PA ANALYSIS: Is momentum making investors positively defensive?

As Woodford and Mott turn round poor relative performance defensives may be the place to be.


But where the top fund managers are allocating their money gives an indication of how wise is it to keep faith with defensives.

Since the credit crunch, investors playing cyclicals and absorbing higher prices have done well in recent years as funds with exposure to mining and industrials appearing at the top of performance tables.

Momentum to defensives

But momentum cannot last forever and, as their valuations look increasingly stretched, is a wider exit from cyclicals expected? And if so how likely is a subsequent major re-rating of the defensives that have been so lacklustre recently?

The obvious example to look at is Invesco Perpetual’s Neil Woodford, who has championed defensive sectors such as pharmaceuticals and tobacco and excluded commodity and cyclical names. Such conviction has cost him a heavy performance price on his income funds in recent years but there are signs his positions are starting to bear fruit.

The same goes for PSigma’s Bill Mott who has stuck to his guns in what he describes as the “largely ignored part of the market” now being rewarded and stocks he thought were cheap, such as GlaxoSmithKline, have started performing.

Perhaps the best weathervane for cyclical versus defensive prospects is a genuine business cycle, as per investors such as Julie Dean who runs Cazenove’s UK Opportunities portfolio.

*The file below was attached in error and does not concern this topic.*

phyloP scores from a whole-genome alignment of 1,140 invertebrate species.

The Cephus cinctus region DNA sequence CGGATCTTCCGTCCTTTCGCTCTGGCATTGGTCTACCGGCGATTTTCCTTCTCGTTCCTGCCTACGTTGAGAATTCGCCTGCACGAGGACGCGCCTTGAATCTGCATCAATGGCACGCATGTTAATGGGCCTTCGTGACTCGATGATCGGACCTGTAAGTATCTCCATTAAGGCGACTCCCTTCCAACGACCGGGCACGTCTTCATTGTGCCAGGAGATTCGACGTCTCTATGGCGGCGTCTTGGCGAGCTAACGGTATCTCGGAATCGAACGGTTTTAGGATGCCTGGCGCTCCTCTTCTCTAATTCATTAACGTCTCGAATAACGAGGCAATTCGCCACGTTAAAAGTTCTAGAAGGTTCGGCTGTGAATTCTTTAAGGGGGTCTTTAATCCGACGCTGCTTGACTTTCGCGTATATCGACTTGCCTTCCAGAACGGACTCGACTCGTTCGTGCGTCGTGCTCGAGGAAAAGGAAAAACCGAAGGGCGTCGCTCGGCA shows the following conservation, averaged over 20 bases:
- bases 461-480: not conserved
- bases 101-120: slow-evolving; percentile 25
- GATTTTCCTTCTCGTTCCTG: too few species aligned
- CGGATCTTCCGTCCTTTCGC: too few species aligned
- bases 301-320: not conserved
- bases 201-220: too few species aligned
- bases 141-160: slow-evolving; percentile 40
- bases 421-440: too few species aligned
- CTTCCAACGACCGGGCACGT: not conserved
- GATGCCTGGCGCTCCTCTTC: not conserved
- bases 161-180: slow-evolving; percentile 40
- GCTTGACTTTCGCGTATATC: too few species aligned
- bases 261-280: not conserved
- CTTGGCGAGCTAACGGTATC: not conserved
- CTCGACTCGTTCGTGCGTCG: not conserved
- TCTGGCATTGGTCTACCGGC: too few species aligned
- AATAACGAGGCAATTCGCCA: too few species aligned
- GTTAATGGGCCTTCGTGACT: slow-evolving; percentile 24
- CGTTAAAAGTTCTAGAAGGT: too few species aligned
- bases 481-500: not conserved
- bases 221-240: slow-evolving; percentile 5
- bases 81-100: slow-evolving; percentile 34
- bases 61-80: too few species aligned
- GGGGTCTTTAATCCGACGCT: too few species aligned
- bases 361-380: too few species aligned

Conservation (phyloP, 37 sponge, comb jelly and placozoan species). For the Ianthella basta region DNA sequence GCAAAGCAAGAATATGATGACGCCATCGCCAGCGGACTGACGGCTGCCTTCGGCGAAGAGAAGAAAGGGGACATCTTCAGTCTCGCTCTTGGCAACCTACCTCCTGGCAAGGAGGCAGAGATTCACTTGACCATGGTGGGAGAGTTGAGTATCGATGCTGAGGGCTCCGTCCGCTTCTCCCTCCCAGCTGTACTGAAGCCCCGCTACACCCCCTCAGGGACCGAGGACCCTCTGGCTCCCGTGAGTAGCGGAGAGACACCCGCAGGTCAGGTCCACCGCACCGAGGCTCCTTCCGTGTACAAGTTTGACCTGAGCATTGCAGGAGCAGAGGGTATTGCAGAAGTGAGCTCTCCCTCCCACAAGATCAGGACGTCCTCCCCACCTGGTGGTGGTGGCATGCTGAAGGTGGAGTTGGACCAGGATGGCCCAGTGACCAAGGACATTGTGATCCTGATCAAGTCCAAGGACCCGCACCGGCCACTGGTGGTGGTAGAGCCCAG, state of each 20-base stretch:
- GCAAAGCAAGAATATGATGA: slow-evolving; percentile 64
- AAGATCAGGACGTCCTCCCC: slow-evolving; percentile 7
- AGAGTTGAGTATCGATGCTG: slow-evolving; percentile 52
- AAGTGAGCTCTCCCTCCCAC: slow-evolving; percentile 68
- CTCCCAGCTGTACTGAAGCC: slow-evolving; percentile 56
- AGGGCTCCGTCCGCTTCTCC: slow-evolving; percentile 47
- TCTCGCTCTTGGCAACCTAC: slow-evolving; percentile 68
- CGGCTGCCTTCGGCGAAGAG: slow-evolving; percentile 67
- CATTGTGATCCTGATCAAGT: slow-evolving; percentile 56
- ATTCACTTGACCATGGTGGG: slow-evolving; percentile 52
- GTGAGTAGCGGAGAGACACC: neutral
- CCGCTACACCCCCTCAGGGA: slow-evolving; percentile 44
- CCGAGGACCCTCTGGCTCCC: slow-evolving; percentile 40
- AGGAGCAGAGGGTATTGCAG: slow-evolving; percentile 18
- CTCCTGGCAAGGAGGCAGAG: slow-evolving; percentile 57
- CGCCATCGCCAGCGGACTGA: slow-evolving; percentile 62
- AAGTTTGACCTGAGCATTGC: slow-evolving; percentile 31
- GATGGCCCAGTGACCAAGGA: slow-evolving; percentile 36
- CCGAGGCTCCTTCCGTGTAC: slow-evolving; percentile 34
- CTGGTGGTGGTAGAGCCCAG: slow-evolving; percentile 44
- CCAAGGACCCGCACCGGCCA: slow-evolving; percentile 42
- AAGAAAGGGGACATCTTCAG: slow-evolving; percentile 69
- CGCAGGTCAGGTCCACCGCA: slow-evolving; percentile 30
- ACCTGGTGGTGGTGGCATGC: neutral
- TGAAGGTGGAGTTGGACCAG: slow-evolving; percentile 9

Higher leverage

According to her, the key factor for a company’s performance is the level of fixed costs because with cyclical businesses in consumer or industrial sectors, a higher proportion of costs are fixed. When markets enter the recovery stage of the cycle and sales pick up, there is much more leverage on profits and the company will outperform.

In contrast, more defensive sectors tend to have low fixed costs and therefore little operational leverage, meaning they can adapt their cost base according to demand.

Dean is currently overweight defensive growth sectors and remains heavy in consumer and industrial cyclicals as the market waits to see whether the recent slowdown is temporary. Her key underweight in commodity cyclicals, with the group convinced that current prices are too high and the status quo is unsustainable.

What we are seeing right now is the transition from a momentum-driven market where the pace of upgrades in mining and industrials is slowing, to one where defensive holdings are starting to shine through.


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